Brown pledges rise in landfill tax escalator

March’s Budget included a promise to increase the landfill tax escalator from £3 to £8 per tonne per year from 1 April 2008 until at least 2010-11. But it failed to offer strong support for direct variable charging for household waste to encourage recycling.

The landfill tax was introduced in 1996, with a rate for active wastes of £7 per tonne. In the 2003 Budget, following a waste review the previous year, Chancellor Gordon Brown announced the tax would escalate by at least £3 per tonne per year, on the way to a "medium- to long-term" rate of £35 per tonne.

The new £8 escalator means the tax rate will double from £24 from April 2007 to £48 just three years later. The government hopes this will boost alternative treatment technologies and enable the UK to meet its diversion targets for 2013 and 2020 under the EU landfill Directive. The increase will also help compensate for the fall in the amount of waste sent to landfill.

The tax rate for inert waste, which has remained at £2 per tonne since 1996 and thus fallen in real terms, will be raised to £2.50 per tonne from 1 April 2008.

With an eye to the imminent Planning White Paper, the Confederation of British Industry said the tax escalator’s increase would not lead to more recycling "unless the planning system allows more waste facilities to be built".

Friends of the Earth welcomed the rise but called for a lower rate for waste treated biologically before landfill, because it "is an environmentally sound way to deal with waste that cannot be recycled and composted". It also repeated its call for an incineration tax.

The Local Government Association said "without new powers to encourage recycling and funding to change the way waste is dealt with", councils will be "locked into" landfill and face higher costs and fines for failing to meet their diversion targets.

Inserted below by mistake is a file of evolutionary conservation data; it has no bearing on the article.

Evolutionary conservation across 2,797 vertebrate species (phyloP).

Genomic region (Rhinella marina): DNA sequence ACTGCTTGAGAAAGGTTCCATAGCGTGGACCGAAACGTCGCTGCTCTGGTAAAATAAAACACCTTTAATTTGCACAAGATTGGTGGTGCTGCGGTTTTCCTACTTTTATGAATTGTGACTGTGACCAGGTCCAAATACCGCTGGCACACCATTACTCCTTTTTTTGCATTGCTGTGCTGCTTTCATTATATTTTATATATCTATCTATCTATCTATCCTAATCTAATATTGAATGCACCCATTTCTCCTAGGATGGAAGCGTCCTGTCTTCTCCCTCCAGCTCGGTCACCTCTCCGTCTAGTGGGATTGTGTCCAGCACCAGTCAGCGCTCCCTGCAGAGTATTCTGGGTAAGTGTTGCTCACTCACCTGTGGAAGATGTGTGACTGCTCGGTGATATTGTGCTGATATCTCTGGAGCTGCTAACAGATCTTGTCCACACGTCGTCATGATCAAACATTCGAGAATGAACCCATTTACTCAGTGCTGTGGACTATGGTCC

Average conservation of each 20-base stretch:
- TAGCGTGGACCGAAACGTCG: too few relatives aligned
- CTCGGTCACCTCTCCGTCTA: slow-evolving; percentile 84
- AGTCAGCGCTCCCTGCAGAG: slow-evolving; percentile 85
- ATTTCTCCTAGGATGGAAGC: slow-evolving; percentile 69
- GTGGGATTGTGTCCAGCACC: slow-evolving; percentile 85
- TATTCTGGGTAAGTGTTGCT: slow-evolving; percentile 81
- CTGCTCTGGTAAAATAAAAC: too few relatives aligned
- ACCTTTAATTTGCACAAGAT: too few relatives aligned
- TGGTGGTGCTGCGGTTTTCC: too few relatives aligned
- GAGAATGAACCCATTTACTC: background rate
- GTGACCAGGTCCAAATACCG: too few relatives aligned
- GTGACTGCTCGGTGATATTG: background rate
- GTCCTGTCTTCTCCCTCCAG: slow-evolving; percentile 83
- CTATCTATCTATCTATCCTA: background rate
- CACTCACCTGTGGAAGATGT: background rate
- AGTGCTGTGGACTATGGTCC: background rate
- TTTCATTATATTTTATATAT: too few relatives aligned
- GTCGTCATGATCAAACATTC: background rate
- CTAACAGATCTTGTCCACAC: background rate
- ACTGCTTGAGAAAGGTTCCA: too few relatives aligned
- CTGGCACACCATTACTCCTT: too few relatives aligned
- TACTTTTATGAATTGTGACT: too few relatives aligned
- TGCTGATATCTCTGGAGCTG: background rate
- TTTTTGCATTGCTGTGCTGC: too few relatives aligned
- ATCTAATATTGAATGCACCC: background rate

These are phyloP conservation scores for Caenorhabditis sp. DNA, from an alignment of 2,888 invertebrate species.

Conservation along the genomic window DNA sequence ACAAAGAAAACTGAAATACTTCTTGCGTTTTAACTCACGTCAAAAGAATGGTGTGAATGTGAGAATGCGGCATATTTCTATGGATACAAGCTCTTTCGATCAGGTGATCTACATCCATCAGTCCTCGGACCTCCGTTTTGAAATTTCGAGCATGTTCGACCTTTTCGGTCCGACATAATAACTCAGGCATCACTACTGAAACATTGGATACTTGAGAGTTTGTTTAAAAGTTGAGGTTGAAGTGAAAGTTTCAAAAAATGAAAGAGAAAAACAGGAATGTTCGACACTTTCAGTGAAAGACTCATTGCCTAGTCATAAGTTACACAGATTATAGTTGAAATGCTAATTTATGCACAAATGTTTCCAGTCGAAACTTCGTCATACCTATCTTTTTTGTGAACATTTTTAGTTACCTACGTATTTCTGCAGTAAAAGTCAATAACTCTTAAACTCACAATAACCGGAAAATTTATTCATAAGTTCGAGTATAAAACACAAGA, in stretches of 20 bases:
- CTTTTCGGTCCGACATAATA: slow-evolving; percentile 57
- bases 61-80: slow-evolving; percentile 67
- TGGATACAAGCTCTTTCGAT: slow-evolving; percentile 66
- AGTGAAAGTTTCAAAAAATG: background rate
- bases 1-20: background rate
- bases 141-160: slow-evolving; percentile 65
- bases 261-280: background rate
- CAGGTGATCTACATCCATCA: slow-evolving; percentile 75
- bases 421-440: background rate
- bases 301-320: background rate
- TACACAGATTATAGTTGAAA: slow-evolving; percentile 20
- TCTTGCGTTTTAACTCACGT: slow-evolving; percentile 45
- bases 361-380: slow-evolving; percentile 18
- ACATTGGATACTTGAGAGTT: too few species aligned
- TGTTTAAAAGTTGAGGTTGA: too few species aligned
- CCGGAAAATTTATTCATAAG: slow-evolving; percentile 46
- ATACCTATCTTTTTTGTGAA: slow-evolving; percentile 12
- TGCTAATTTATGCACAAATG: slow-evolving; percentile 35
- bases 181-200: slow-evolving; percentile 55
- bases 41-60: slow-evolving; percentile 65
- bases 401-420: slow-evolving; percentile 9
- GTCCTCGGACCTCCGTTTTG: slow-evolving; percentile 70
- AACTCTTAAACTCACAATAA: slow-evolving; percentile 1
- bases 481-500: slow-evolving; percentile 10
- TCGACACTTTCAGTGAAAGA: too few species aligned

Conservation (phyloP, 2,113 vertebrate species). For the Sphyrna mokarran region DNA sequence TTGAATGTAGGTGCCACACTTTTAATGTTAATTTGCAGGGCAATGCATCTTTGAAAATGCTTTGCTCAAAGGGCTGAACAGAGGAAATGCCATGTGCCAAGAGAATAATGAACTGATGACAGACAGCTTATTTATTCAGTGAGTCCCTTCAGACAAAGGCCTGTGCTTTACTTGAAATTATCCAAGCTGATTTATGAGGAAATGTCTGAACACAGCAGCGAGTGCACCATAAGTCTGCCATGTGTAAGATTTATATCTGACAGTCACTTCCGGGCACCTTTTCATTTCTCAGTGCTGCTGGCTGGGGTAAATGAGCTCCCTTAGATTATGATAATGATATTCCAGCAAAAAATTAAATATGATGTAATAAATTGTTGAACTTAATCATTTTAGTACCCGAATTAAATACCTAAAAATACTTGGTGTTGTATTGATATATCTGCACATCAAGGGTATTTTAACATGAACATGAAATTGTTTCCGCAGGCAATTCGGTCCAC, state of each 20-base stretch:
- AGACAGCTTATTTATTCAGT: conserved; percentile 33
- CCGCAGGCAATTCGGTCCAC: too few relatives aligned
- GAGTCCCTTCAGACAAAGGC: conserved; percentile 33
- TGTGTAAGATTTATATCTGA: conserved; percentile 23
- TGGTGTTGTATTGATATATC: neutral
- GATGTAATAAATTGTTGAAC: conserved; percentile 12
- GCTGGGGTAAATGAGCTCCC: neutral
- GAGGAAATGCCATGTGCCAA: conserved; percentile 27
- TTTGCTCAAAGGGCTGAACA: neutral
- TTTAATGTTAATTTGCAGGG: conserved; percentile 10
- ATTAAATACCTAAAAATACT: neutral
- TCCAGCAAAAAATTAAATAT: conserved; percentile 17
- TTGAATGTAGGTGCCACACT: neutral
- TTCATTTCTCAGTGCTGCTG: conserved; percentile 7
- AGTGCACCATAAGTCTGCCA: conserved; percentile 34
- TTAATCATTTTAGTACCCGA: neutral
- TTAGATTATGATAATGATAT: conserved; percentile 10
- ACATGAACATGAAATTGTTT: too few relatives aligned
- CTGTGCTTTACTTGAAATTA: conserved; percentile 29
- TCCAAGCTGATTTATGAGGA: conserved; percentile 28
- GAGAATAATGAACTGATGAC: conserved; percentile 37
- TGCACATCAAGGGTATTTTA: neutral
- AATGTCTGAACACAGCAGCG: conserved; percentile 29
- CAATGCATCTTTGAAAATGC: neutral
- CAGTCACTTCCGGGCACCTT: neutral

The LGA hopes the government will grant local authorities the power to introduce direct variable charging for household waste collection to encourage householders to recycle more rubbish. The final report of the Lyons review of local government funding,1 published alongside the Budget, said councils should be given powers to charge for household waste collection to help divert waste from landfill and "help manage pressures on council tax".

But the report did not spell out how variable charging would sit with the council tax, which would continue to cover waste "management". Instead, it said there "would need to be clarity about the purpose of any new charge, and how this interacts with council tax".

The Tories said the proposals amounted to a stealth tax. The report accepted public engagement would be needed to gain support and warned councils to consider such perceptions.

Further budgets details are summarised at Budget 2007: Environmental measures on pp 4-5.  

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